Saturday, June 12, 2010
Saturn's moon Titan is one of my absolute favorite objects in our solar system. The above image, taken by the Casini spacecraft using infrared imaging to cut through Titans thick atmosphere, reveals the sun glinting off the surface of what are believed to be standing lakes or even an ocean of methane near Titans north pole. The largest of Saturn's moons, Titan is the only natural satellite known to have a dense atmosphere,1.19 times as massive as Earth's, and is the only object other than Earth for which clear evidence of stable bodies of surface liquid exists.
Titan's dense hazy atmosphere made it impossible for the first probes to pass near enough to image the moon to penetrate through to the surface, until The Cassini–Huygens spacecraft reached Saturn on July 1, 2004 and began the process of mapping it's surface by radar. On January 14, 2005,The Huygens Probe touched down on the surface of Titan after a three hour descent through the moons thick atmosphere, revealing that many of the moon's surface features seemed to have been formed by flowing liquid. Now, new evidence has arisen seeming to suggest there may be life on Titan, or so the headlines would have you believe. But as with the recent hype surrounding the creation of so called synthetic life, the evidence for life on Titan has been greatly exaggerated for the sake of a story.
The first thing you need to understand is that Titan is extremely cold, around minus 290 degrees Fahrenheit or minus 179 degrees Celsius, so water cannot exist on the surface of Titan in liquid form. That means any organism that did live on Titan would have evolved to use a substance which would remain liquid at those temperatures, methane being the most likely candidate. While there are liquid-water-based microbes on Earth that thrive on methane or produce it as a waste product, methane based life remains speculative.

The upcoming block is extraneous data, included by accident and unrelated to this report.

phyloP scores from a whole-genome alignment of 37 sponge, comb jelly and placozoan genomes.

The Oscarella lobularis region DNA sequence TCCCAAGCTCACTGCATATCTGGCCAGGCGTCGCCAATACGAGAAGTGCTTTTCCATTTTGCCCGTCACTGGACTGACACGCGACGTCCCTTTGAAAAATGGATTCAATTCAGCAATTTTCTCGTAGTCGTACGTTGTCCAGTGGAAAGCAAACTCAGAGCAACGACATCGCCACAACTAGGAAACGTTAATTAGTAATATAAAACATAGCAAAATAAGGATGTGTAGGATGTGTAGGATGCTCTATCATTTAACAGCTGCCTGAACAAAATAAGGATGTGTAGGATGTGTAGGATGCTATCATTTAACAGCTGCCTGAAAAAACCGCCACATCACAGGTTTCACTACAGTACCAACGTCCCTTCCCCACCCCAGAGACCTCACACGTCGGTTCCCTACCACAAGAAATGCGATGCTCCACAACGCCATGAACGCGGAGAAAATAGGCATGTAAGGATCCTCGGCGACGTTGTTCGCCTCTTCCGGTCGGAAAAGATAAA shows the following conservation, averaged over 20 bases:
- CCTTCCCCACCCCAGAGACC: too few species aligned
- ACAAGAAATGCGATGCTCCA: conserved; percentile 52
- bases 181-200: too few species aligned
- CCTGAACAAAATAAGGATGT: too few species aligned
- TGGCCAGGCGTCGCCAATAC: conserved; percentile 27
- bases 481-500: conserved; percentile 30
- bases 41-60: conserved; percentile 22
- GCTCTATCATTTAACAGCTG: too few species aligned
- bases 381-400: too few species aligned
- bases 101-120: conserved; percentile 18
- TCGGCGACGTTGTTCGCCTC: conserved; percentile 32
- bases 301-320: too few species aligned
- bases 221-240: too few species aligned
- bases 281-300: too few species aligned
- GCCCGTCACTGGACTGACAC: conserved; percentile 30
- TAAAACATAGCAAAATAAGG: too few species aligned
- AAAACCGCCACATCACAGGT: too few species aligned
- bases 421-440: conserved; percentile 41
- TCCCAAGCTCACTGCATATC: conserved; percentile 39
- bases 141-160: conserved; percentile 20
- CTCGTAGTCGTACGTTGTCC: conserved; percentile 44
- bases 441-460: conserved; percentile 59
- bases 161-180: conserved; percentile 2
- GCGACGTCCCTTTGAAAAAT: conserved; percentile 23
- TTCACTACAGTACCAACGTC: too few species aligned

All of this speculation is the result of two recently released papers based on the analysis of chemical data returned by the Casini spacecraft. The first paper by Darrell Strobel suggests that hydrogen molecules flowing down through Titan's atmosphere are disappearing on the surface. The second paper by Roger Clark maps hydrocarbons on Titan's surface and finds a surprising lack of acetylene. Both substances would be essential to methanogenic life which would use hydrogen as we do oxygen and could potentially consume acetylene as food, thus accounting for the seeming lack of each substance in Casini's data. Could all this be evidence that methane based life exists on Titan? Absolutely. But as always Occam's razor applies and it's far more likely that further analysis will reveal a less spectacular reason for the seeming anomalies.
Here on earth, the existence of creatures living hundreds of feet below the ice in the arctic, thriving in poisonous lakes in under ground caves or living in sulfur vents in the deep ocean make it clear that life can adapt to most anything, and I personally believe we will find life outside of Earth. Weather that life will be as simple as some alien cave slime or microbe or as exotic as silicone based lifeforms thriving in oceans of methane I certainly don't know. But as tantalizing as it may be, it's too soon to say that Casini's most recent findings represent proof of such life on Titan.
Links and Additional ContentFirst, check out the Space.com and Universe Today articles on this story, which were my primary sources for today's entry then, this video from the ESA which condenses the hours of data the Huygens probe collected down to 4 mins and 40 seconds.(The sounds added to this video get annoying you might want to consider muting it.)
Video posted by Youtube user:nequest